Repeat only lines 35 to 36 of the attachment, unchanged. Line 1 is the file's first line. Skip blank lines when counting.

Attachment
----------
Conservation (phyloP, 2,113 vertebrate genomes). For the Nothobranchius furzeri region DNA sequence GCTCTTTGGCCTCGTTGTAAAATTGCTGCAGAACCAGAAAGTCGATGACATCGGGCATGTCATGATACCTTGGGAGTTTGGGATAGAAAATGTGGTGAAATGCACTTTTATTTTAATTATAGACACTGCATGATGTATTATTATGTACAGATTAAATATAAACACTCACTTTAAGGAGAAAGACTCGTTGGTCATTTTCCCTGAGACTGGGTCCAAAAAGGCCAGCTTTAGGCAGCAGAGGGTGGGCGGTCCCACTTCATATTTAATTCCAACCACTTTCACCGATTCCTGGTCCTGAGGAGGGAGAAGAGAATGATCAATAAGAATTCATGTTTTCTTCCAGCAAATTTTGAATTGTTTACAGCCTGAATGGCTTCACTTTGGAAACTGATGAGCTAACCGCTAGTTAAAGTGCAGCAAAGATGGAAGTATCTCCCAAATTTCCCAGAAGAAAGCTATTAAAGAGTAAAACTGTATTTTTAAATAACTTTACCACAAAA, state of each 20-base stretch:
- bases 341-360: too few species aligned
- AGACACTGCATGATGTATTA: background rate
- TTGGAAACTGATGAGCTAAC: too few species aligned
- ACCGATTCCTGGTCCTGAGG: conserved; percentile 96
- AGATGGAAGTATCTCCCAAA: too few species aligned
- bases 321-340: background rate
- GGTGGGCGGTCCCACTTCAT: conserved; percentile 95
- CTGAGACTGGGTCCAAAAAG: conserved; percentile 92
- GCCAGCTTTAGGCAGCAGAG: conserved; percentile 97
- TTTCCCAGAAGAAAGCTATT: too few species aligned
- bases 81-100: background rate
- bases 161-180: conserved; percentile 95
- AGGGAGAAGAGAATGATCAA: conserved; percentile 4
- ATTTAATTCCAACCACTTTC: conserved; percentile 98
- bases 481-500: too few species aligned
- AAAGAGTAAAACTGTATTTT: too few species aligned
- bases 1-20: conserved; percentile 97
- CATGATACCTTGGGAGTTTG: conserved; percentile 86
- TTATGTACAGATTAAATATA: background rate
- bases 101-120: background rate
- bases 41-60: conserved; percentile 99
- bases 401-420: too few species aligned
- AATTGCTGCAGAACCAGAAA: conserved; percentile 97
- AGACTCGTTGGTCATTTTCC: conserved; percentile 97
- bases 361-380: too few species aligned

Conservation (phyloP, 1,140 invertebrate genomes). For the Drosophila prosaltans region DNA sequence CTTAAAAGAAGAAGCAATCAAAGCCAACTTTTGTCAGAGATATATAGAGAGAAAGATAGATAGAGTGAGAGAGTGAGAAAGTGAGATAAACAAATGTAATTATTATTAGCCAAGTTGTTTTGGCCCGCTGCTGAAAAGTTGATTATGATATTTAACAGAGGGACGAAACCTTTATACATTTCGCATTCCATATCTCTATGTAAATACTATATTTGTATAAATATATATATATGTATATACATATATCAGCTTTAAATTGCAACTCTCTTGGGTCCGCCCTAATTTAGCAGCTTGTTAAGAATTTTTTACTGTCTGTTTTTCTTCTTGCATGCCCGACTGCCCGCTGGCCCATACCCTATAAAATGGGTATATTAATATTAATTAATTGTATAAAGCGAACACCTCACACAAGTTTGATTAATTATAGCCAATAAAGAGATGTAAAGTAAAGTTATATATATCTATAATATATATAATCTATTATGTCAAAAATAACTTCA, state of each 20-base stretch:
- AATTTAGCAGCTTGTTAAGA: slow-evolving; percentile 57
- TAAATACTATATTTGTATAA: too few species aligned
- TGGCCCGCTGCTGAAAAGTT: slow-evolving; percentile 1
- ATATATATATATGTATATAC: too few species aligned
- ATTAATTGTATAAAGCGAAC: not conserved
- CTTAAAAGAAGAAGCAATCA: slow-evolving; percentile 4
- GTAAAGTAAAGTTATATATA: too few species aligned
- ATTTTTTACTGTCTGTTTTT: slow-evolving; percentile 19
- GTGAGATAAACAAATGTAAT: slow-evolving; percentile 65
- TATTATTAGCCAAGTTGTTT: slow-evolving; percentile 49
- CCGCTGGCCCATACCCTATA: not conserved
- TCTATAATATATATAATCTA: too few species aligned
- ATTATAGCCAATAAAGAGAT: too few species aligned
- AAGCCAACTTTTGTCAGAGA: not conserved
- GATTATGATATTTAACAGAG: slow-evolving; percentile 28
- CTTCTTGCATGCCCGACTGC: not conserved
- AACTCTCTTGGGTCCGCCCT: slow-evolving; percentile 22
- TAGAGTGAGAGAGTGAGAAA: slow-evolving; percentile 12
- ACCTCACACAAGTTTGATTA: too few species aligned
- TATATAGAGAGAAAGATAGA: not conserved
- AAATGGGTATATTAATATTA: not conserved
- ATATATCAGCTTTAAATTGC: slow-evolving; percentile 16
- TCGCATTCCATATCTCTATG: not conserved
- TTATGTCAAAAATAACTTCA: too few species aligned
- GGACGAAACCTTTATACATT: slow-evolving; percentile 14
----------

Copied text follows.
- ATTTTTTACTGTCTGTTTTT: slow-evolving; percentile 19
- GTGAGATAAACAAATGTAAT: slow-evolving; percentile 65